How the Supreme Court Decision on Deportation Impacts Californian Immigrants?

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On Tuesday, the United States Supreme Court ruled that a portion of the Immigration and Nationality Act (INA) was unconstitutional and, therefore, unenforceable across the United States. The decision restricts when an immigrant can be deported because of a felony conviction, and the 5-4 decision is expected to hinder many of the Trump Administration’s initiatives to step up the deportation of convicted criminals.

Wondering what the Supreme Court found problematic about the INA? Interested in how they reached their historic decision? Want or know how the Supreme Court decision on deportation will impact California immigrants? Our team at Greco Neyland in Los Angeles has the answers.

Questions of Crimes and Violence for the Supreme Court

James Garcia Dimaya arrived in the United States in 1992 at age 13. He was a Filipino citizen, admitted to the United States as a lawful permanent resident, and lived California most of his life. Then in 2007 and 2009, he pled no contest to charges of burglary in a California state court. While no contest is different from a guilty plea, the result is often the same for defendants, with Mr. Dimaya considered a convicted criminal by the state and the federal government.

As a result of these convictions, the federal government initiated deportation proceedings against Mr. Dimaya in 2010. The argument for deportation, as approved by a California federal judge, was his two criminal convictions. The judge ruled that under the INA, Mr. Dimaya’s burglary charges were deemed aggravated felonies and crimes of violence. Committing crimes of violence were grounds for removal from the United States under the INA.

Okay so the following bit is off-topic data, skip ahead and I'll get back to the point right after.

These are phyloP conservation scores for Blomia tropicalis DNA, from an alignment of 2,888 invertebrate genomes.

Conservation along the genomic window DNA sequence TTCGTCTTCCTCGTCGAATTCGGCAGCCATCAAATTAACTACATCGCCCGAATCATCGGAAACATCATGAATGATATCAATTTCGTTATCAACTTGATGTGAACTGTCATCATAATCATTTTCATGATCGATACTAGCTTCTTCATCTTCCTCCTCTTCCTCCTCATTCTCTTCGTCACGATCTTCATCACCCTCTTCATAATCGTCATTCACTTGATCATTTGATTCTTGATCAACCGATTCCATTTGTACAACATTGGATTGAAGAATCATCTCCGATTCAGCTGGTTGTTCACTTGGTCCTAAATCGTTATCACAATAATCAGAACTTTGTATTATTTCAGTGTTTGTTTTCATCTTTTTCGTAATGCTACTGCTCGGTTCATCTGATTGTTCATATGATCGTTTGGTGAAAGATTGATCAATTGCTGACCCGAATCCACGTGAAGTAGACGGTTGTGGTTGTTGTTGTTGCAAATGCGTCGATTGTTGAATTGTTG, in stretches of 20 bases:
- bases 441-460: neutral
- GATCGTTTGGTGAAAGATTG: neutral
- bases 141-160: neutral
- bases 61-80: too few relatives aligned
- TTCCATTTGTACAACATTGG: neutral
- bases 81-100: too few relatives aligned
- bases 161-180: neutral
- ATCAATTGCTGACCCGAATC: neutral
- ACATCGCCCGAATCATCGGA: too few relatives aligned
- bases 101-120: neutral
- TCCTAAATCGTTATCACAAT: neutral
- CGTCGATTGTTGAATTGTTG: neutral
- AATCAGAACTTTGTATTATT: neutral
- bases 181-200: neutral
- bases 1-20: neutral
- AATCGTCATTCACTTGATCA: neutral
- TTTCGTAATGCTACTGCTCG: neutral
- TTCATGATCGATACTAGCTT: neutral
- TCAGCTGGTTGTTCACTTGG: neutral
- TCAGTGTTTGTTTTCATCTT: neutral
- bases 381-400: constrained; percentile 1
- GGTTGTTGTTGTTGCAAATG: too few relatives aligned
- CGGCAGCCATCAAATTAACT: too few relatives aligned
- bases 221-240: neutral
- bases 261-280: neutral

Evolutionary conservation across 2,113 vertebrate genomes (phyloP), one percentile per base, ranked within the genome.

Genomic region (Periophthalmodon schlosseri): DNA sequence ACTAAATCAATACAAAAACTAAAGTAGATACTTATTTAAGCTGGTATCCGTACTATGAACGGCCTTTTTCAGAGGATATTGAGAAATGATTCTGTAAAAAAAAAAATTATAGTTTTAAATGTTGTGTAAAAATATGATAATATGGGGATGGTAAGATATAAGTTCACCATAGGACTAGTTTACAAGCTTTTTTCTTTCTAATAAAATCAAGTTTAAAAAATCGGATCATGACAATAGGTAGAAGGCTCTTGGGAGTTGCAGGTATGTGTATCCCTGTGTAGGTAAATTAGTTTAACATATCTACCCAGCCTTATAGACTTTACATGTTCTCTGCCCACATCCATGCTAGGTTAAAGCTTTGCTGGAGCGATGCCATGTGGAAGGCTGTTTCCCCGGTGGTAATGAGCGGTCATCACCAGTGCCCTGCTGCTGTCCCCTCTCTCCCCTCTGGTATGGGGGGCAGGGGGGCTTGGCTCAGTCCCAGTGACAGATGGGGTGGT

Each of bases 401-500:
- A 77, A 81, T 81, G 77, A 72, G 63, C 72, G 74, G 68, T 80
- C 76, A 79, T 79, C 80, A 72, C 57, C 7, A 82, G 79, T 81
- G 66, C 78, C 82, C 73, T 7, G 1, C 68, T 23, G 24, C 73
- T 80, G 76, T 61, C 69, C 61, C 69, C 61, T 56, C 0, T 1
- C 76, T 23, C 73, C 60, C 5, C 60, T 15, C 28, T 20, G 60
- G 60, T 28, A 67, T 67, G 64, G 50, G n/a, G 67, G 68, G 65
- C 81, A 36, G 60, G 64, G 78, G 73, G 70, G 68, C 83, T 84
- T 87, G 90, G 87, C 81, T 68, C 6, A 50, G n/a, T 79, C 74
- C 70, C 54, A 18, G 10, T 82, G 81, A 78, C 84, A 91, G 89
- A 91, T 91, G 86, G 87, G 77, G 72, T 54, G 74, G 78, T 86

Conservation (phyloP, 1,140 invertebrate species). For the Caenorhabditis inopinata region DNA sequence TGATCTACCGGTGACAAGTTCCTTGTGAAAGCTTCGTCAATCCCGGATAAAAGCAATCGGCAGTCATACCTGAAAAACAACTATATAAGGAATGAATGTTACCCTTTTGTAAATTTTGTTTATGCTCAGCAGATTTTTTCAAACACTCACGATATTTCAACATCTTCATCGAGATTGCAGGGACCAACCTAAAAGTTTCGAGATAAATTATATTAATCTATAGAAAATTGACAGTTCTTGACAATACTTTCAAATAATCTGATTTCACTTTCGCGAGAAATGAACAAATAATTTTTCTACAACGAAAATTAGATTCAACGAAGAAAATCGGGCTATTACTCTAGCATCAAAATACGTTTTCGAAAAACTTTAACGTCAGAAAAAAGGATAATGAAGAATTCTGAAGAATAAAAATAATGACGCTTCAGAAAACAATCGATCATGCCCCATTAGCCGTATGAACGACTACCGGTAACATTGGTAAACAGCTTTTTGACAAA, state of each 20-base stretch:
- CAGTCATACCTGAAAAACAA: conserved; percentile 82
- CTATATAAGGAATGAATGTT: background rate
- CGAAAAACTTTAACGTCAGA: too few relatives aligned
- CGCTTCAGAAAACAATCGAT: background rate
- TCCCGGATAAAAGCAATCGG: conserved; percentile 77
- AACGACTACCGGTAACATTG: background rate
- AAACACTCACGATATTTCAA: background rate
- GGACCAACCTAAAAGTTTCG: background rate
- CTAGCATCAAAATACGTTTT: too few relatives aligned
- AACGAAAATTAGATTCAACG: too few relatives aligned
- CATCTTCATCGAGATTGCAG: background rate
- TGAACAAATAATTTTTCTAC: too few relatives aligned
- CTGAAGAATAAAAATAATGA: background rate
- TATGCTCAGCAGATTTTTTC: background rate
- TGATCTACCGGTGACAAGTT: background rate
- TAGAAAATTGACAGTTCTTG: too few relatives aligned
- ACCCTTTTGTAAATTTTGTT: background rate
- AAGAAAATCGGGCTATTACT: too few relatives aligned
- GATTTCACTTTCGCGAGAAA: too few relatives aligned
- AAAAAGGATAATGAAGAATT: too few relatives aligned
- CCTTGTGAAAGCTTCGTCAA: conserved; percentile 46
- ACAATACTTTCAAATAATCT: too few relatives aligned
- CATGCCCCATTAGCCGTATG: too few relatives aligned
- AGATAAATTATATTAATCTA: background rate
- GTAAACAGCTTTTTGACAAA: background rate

Specifically, the INA stated that conviction of any crime that has as an, “element the use, attempted use, or threatened use of physical force against the person or property of another,” or “involves a substantial risk that physical force against the person or property of another may be used in the course of committing the offense,” were grounds for removal.

When the deportation proceedings against Mr. Dimaya began, he argued that these standards utilized by immigration enforcement and immigration courts were unconstitutional. Eventually, this argument landed his case in front of the U.S. Supreme Court back in 2017, and the decision was just released on Tuesday.

The Supreme Court Decision on Deportation for Crimes of Violence

With new Trump appointee, Neil Gorsuch, siding with the more liberal justices on the Supreme Court, the country’s highest court determined that the standard aggravated felony and language “crime of violence” were unconstitutionally vague. This determination means the INA must remove this language from the law and can’t use these standards to begin deportation proceedings here in California, or elsewhere in the U.S.

The Supreme Court decision stated that there was too much ambiguity among lower courts regarding what was and what was not a crime of violence. What is considered a violent crime in one state or by one local court may not be according to a different court. This created inconsistency and confusion among the lower courts. As the standard in the INA couldn’t be applied universally to all immigrants convicted of the same crimes, the language was unconstitutional.

This might be easier to understand when applied to Mr. Dimaya’s case. In the San Francisco Bay area, where Mr. Dimaya was arrested, charged, and convicted, an immigration court determined that his burglary convictions were crimes of violence. However, if his case was heard before an immigration court in Seattle, Washington or Rochester, New York, it is possible the court would reasonably reach a different decision. Even if the facts of Mr. Dimaya’s case were otherwise the same.